With the economy still shaky, many wary investors have been turning to the safety of dividend-paying stocks.

In just the last three months of 2008, for example, domestic dividend-focused ETFs that invest in high-yielders experienced net inflows of $1 billion.

Buyer beware
While dividends provide a source of income that helps to smooth out market volatility, crises like the present one are leaving many companies with little choice but to reduce or omit payments. According to data from Capital IQ, some 370 companies cut their dividends in 2008, and their stock prices had an average return of negative 56% for the year.

While, in 2009, companies such as PepsiCo (NYSE: PEP), Medtronic (NYSE: MDT), and Costco (Nasdaq: COST) continued raising their payouts, Standard & Poor's reports it was "the worst year ever" for dividends. Toyota (NYSE: TM) and Nokia (NYSE: NOK) were just two of its high-profile victims.

So how can you tell whether your company is about to make a cut? Last year, I argued that Dow Chemical (NYSE: DOW) and Huaneng Power (NYSE: HNP) were risking dividend cuts. (Both have since made cuts.) Among the warning signs these companies exhibited:

  • High yields.
  • High payout ratios.
  • Industry headwinds.

Extremely high yields indicate investors' skepticism that the company will be able to maintain its dividend. A high payout ratio -- particularly when combined with a difficult operating environment -- suggests that the company doesn't have enough free cash flow to support its payouts.

But these factors don't necessarily imply that a cut is imminent. Many companies have continued to pay dividends they cannot afford for years, damaging their own companies -- and the value of your shares -- in the process.

I'll spare you all the details
A fascinating 2004 survey explains how and why. A team of four professors from Duke and Cornell surveyed more than 400 financial executives, discovering that 94% of executives "strongly ... or very strongly ... agree that they try to avoid reducing dividends." Many admitted to selling assets, laying off employees, borrowing heavily, or omitting important projects before cutting dividends.

See, these managers know that the market reacts negatively to dividend cuts. Several executives noted that Wall Street's response is an especially important consideration during liquidity crises -- such as the present one -- because they wouldn't want lenders to think their company is struggling.

But let's get back to payout ratios. Unfortunately, if a company isn't generating enough free cash flow to support its payout, the extra cash has to come from someplace else. Aside from raising revenue or cutting expenditures, there are four basic ways a company can collect the cash it needs to make such payouts:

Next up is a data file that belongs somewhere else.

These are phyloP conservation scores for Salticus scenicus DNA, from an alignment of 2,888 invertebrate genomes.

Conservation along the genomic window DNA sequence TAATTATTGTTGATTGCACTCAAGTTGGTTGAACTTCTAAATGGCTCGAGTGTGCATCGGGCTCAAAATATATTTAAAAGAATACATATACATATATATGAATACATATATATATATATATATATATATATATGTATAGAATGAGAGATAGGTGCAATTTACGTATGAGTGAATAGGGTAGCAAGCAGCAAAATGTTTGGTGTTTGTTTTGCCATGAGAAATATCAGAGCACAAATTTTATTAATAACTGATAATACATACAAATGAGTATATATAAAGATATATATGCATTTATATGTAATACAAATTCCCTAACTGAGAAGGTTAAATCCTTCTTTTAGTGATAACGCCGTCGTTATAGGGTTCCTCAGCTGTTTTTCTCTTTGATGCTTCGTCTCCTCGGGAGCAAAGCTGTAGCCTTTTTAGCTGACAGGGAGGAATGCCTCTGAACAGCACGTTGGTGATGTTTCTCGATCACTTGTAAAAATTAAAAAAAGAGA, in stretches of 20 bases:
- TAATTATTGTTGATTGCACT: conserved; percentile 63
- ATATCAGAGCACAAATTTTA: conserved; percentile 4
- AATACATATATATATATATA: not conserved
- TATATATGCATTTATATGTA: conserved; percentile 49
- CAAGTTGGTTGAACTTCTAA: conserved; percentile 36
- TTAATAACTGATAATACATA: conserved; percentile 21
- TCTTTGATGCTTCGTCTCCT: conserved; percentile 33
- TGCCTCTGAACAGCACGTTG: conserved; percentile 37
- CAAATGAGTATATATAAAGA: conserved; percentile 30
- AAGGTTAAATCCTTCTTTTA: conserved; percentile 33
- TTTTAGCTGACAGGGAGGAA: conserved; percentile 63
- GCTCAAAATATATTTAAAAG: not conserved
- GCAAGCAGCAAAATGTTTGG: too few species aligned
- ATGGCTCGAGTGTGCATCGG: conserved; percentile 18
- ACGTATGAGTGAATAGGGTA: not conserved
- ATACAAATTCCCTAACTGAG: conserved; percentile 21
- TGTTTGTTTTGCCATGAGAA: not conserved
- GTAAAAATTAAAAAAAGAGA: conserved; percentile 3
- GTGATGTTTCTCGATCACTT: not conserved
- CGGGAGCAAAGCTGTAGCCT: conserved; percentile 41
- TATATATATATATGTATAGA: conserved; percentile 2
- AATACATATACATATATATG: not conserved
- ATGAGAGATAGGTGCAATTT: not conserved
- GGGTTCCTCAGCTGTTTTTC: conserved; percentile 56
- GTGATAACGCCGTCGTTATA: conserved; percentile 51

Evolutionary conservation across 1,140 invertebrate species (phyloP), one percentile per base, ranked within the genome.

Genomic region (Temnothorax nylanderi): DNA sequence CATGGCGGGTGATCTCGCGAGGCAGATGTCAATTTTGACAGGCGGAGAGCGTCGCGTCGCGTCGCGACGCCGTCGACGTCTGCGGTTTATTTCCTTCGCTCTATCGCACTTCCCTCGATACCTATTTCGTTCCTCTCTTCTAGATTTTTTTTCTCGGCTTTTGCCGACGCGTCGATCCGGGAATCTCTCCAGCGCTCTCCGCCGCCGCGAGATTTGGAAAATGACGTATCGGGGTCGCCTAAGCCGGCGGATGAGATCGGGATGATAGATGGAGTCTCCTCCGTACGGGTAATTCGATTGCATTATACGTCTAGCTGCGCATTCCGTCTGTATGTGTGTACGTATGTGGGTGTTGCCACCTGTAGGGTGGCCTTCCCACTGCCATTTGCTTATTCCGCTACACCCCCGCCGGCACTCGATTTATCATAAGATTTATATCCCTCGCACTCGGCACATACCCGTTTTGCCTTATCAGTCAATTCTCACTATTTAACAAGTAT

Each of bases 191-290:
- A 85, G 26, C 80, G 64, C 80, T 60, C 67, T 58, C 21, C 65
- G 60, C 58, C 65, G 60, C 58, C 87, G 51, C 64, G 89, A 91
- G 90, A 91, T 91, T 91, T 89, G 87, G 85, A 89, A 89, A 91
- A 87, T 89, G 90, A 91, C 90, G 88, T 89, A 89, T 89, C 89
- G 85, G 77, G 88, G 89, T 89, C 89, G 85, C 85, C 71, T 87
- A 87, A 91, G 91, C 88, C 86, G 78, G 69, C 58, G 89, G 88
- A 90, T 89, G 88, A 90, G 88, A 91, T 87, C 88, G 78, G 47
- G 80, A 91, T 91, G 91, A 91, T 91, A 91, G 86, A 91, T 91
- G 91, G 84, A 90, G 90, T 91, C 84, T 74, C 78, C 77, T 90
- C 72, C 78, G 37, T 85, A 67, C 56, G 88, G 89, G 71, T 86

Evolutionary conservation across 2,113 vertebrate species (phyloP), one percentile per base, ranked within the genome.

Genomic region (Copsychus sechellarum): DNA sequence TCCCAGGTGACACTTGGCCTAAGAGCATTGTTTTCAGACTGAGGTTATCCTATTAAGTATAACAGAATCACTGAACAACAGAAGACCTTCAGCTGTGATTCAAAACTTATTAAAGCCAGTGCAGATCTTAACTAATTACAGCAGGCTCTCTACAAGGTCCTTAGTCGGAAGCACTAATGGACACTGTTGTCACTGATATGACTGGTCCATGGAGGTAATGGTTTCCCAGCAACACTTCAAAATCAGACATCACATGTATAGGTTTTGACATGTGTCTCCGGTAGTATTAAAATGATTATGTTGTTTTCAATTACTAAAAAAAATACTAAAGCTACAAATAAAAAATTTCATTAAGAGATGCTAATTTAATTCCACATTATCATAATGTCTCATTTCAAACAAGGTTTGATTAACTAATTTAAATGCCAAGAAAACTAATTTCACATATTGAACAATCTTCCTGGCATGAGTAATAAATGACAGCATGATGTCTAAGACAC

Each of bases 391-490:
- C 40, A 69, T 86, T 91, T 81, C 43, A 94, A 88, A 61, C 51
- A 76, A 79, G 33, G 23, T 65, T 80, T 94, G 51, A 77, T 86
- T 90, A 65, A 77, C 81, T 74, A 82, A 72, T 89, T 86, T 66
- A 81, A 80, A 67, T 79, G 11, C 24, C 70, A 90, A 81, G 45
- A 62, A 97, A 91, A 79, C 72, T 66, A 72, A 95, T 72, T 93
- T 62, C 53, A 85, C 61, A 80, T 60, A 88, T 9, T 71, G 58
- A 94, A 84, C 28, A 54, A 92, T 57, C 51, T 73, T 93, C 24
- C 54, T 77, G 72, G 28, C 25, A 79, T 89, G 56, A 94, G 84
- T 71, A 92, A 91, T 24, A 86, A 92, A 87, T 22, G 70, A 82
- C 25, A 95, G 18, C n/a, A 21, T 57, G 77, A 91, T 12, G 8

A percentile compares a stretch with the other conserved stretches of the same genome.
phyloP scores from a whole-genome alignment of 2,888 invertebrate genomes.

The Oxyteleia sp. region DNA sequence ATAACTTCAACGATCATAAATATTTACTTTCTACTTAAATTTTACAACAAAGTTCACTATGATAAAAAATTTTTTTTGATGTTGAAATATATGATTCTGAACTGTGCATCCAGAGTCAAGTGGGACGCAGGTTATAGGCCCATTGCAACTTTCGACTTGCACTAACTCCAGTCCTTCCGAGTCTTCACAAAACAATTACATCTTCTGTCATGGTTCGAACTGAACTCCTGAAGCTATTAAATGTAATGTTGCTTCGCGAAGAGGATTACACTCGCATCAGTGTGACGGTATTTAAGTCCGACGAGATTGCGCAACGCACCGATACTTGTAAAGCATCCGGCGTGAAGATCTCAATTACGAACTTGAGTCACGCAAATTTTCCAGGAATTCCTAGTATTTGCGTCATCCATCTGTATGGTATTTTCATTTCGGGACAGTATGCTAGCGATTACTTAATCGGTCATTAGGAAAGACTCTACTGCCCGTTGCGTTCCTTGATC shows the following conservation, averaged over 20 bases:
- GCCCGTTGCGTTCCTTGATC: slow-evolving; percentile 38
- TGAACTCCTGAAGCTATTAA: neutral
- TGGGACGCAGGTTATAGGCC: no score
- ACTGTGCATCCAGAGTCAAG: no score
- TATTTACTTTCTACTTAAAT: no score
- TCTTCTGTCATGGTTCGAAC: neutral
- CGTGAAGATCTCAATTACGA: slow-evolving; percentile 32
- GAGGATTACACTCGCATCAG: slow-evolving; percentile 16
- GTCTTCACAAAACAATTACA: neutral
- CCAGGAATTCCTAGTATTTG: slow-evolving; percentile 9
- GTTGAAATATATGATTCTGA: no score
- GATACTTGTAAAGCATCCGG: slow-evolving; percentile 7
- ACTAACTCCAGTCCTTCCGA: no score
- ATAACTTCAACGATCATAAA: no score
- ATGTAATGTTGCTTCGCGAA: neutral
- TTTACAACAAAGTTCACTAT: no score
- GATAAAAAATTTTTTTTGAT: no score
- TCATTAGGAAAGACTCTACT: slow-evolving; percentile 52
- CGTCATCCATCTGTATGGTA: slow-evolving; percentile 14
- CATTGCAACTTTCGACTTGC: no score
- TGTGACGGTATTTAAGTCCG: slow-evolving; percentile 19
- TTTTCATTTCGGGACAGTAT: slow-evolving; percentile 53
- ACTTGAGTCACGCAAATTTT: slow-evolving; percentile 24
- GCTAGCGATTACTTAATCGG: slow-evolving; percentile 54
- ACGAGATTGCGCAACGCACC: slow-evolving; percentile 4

• Burn existing cash reserves.
  • Borrow money.
  • Issue shares.
  • Sell assets.

While some of these practices may be acceptable bandages for a difficult year, none is sustainable over the long term. A company that pursues these strategies for too long will eventually burn itself out, damaging its shareholders in the process. Even worse, it's likely that it will ultimately have to cut its dividend anyway.

So which companies might fit that description today?

Two companies risking a burnout
These two companies have paid out more in dividends than they took in as free cash flow (or were free cash flow negative) over the past three years:


Net Income
Payout Ratio

Free Cash Flow
Payout Ratio

Total 3-Year

Funding Method

NL Industries



$82 million

Burn cash

Navios Maritime



$1.1 billion

Debt, stock

Data from Capital IQ, a division of Standard & Poor's.
*Calculated as total dividends paid minus free cash flow.

NL's sales of things like ball bearings, security products, and ergonomics products are down considerably over the past 12 months because of lower order rates. But the company has not been free cash flow positive for nearly three years. Still, it continues to pay a substantial dividend.

While Navios Maritime's net income payout ratio may look secure, and it pays a fairly modest dividend relative to its capital requirements, the company hasn't been free cash flow positive since 2004.

The silver lining ...
Dividend stocks have a history of putting money in investors' pockets. However, choosing the right dividend stocks for a down market is critical to protecting your portfolio. Paying close attention to how your company funds its dividend will help you achieve the golden returns dividends offer.

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This article was originally published March 26, 2009 under the headline "The Next 3 Dividend Burnouts?" It has been updated.

Ilan Moscovitz is neither long nor short any companies mentioned in this article. Costco and Nokia are Motley Fool Inside Value recommendations. Costco is also a Stock Advisor selection. PepsiCo is an Income Investor pick. The Fool owns shares of Costco and Medtronic and has written puts on Medtronic. The Motley Fool has a disclosure policy.